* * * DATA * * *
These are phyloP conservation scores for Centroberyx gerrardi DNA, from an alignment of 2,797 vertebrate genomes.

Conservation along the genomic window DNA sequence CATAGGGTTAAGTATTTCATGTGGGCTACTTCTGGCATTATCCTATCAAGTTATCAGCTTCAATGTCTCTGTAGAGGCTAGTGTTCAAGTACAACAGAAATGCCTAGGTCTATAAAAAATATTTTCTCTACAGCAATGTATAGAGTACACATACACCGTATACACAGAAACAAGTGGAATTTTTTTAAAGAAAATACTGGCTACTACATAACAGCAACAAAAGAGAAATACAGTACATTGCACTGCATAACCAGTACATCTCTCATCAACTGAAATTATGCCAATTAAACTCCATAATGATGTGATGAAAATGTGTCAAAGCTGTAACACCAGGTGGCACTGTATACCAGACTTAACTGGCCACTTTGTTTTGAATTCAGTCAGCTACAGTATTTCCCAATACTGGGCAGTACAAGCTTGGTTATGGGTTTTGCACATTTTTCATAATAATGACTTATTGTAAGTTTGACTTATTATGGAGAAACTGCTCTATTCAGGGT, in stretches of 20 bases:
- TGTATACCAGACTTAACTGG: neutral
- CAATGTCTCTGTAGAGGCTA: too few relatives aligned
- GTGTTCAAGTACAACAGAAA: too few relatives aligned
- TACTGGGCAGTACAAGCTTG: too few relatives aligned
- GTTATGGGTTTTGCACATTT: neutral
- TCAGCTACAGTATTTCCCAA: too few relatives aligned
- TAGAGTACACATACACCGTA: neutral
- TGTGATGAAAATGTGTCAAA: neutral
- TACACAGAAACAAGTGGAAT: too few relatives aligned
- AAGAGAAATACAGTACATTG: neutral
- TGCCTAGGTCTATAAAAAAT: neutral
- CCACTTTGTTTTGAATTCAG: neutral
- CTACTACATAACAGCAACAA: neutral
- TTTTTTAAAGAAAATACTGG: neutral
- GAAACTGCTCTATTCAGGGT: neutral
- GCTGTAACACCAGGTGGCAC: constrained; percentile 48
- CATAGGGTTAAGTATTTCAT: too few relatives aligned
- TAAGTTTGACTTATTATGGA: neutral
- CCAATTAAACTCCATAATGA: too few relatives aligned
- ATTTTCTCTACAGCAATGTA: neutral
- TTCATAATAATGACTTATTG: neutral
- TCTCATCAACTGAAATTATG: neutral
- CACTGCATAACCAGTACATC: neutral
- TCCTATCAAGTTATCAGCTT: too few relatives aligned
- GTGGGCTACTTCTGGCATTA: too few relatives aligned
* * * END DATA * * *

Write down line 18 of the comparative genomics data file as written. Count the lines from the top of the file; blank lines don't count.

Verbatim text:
- GCTGTAACACCAGGTGGCAC: constrained; percentile 48